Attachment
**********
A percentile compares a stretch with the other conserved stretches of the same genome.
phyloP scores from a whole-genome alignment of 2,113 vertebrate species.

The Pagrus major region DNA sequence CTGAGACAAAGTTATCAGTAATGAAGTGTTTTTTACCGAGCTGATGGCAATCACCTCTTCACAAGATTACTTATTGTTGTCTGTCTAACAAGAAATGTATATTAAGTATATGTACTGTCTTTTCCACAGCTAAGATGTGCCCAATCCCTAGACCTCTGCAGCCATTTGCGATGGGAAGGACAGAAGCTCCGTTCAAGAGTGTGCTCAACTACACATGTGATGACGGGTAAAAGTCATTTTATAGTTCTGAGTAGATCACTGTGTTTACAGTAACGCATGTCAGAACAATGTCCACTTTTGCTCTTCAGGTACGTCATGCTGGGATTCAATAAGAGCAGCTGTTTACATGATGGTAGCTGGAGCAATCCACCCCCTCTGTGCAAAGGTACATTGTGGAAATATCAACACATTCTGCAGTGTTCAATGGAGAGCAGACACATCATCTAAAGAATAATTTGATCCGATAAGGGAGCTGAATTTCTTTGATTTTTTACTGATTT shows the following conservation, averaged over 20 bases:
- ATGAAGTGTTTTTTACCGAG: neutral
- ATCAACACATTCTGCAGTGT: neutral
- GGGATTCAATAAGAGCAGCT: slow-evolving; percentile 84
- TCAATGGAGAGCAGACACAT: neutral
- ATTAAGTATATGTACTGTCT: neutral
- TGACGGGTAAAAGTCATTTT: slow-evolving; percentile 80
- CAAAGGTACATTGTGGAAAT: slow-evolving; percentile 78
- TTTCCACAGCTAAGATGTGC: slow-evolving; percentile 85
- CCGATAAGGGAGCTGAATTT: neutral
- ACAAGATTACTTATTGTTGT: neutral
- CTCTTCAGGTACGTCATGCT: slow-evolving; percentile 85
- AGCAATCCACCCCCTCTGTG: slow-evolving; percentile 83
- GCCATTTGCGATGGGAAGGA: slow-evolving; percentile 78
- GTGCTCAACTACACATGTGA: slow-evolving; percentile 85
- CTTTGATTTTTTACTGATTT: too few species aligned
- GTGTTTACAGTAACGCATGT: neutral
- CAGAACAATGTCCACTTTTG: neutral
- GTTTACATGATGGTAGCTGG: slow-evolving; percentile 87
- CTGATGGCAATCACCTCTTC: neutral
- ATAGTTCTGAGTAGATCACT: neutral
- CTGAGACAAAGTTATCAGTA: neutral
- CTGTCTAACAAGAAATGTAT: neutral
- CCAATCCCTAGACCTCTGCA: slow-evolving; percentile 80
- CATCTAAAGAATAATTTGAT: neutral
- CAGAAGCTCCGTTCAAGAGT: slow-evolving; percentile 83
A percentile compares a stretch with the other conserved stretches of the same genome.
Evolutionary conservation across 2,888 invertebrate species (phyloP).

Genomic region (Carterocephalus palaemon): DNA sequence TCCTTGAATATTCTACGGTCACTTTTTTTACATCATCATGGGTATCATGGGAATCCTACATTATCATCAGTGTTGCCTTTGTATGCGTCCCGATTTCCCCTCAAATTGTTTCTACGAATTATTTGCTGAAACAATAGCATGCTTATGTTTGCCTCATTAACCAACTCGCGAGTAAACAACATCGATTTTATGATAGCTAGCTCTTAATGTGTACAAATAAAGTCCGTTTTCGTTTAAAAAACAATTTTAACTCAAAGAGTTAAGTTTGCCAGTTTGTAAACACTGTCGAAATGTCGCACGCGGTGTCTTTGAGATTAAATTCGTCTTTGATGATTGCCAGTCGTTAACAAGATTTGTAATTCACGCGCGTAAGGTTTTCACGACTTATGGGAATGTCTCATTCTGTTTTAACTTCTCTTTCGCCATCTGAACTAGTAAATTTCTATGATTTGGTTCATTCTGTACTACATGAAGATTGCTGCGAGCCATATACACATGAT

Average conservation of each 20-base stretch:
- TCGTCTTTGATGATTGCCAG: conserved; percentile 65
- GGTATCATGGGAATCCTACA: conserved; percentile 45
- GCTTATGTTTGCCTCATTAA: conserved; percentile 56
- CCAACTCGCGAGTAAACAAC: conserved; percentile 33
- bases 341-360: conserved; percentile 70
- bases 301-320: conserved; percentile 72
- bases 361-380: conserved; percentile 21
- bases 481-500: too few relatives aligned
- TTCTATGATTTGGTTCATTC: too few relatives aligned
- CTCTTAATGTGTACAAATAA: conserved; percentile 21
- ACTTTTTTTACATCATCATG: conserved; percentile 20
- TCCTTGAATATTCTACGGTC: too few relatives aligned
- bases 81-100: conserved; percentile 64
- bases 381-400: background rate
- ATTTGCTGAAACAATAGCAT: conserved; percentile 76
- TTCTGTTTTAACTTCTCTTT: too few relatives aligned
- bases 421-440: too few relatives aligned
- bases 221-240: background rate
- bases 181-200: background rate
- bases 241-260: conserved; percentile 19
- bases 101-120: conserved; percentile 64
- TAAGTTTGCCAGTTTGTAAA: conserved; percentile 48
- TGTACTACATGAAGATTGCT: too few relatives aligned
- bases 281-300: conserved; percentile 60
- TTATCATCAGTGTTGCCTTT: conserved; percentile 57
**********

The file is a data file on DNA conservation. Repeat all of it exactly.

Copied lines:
A percentile compares a stretch with the other conserved stretches of the same genome.
phyloP scores from a whole-genome alignment of 2,113 vertebrate species.

The Pagrus major region DNA sequence CTGAGACAAAGTTATCAGTAATGAAGTGTTTTTTACCGAGCTGATGGCAATCACCTCTTCACAAGATTACTTATTGTTGTCTGTCTAACAAGAAATGTATATTAAGTATATGTACTGTCTTTTCCACAGCTAAGATGTGCCCAATCCCTAGACCTCTGCAGCCATTTGCGATGGGAAGGACAGAAGCTCCGTTCAAGAGTGTGCTCAACTACACATGTGATGACGGGTAAAAGTCATTTTATAGTTCTGAGTAGATCACTGTGTTTACAGTAACGCATGTCAGAACAATGTCCACTTTTGCTCTTCAGGTACGTCATGCTGGGATTCAATAAGAGCAGCTGTTTACATGATGGTAGCTGGAGCAATCCACCCCCTCTGTGCAAAGGTACATTGTGGAAATATCAACACATTCTGCAGTGTTCAATGGAGAGCAGACACATCATCTAAAGAATAATTTGATCCGATAAGGGAGCTGAATTTCTTTGATTTTTTACTGATTT shows the following conservation, averaged over 20 bases:
- ATGAAGTGTTTTTTACCGAG: neutral
- ATCAACACATTCTGCAGTGT: neutral
- GGGATTCAATAAGAGCAGCT: slow-evolving; percentile 84
- TCAATGGAGAGCAGACACAT: neutral
- ATTAAGTATATGTACTGTCT: neutral
- TGACGGGTAAAAGTCATTTT: slow-evolving; percentile 80
- CAAAGGTACATTGTGGAAAT: slow-evolving; percentile 78
- TTTCCACAGCTAAGATGTGC: slow-evolving; percentile 85
- CCGATAAGGGAGCTGAATTT: neutral
- ACAAGATTACTTATTGTTGT: neutral
- CTCTTCAGGTACGTCATGCT: slow-evolving; percentile 85
- AGCAATCCACCCCCTCTGTG: slow-evolving; percentile 83
- GCCATTTGCGATGGGAAGGA: slow-evolving; percentile 78
- GTGCTCAACTACACATGTGA: slow-evolving; percentile 85
- CTTTGATTTTTTACTGATTT: too few species aligned
- GTGTTTACAGTAACGCATGT: neutral
- CAGAACAATGTCCACTTTTG: neutral
- GTTTACATGATGGTAGCTGG: slow-evolving; percentile 87
- CTGATGGCAATCACCTCTTC: neutral
- ATAGTTCTGAGTAGATCACT: neutral
- CTGAGACAAAGTTATCAGTA: neutral
- CTGTCTAACAAGAAATGTAT: neutral
- CCAATCCCTAGACCTCTGCA: slow-evolving; percentile 80
- CATCTAAAGAATAATTTGAT: neutral
- CAGAAGCTCCGTTCAAGAGT: slow-evolving; percentile 83
A percentile compares a stretch with the other conserved stretches of the same genome.
Evolutionary conservation across 2,888 invertebrate species (phyloP).

Genomic region (Carterocephalus palaemon): DNA sequence TCCTTGAATATTCTACGGTCACTTTTTTTACATCATCATGGGTATCATGGGAATCCTACATTATCATCAGTGTTGCCTTTGTATGCGTCCCGATTTCCCCTCAAATTGTTTCTACGAATTATTTGCTGAAACAATAGCATGCTTATGTTTGCCTCATTAACCAACTCGCGAGTAAACAACATCGATTTTATGATAGCTAGCTCTTAATGTGTACAAATAAAGTCCGTTTTCGTTTAAAAAACAATTTTAACTCAAAGAGTTAAGTTTGCCAGTTTGTAAACACTGTCGAAATGTCGCACGCGGTGTCTTTGAGATTAAATTCGTCTTTGATGATTGCCAGTCGTTAACAAGATTTGTAATTCACGCGCGTAAGGTTTTCACGACTTATGGGAATGTCTCATTCTGTTTTAACTTCTCTTTCGCCATCTGAACTAGTAAATTTCTATGATTTGGTTCATTCTGTACTACATGAAGATTGCTGCGAGCCATATACACATGAT

Average conservation of each 20-base stretch:
- TCGTCTTTGATGATTGCCAG: conserved; percentile 65
- GGTATCATGGGAATCCTACA: conserved; percentile 45
- GCTTATGTTTGCCTCATTAA: conserved; percentile 56
- CCAACTCGCGAGTAAACAAC: conserved; percentile 33
- bases 341-360: conserved; percentile 70
- bases 301-320: conserved; percentile 72
- bases 361-380: conserved; percentile 21
- bases 481-500: too few relatives aligned
- TTCTATGATTTGGTTCATTC: too few relatives aligned
- CTCTTAATGTGTACAAATAA: conserved; percentile 21
- ACTTTTTTTACATCATCATG: conserved; percentile 20
- TCCTTGAATATTCTACGGTC: too few relatives aligned
- bases 81-100: conserved; percentile 64
- bases 381-400: background rate
- ATTTGCTGAAACAATAGCAT: conserved; percentile 76
- TTCTGTTTTAACTTCTCTTT: too few relatives aligned
- bases 421-440: too few relatives aligned
- bases 221-240: background rate
- bases 181-200: background rate
- bases 241-260: conserved; percentile 19
- bases 101-120: conserved; percentile 64
- TAAGTTTGCCAGTTTGTAAA: conserved; percentile 48
- TGTACTACATGAAGATTGCT: too few relatives aligned
- bases 281-300: conserved; percentile 60
- TTATCATCAGTGTTGCCTTT: conserved; percentile 57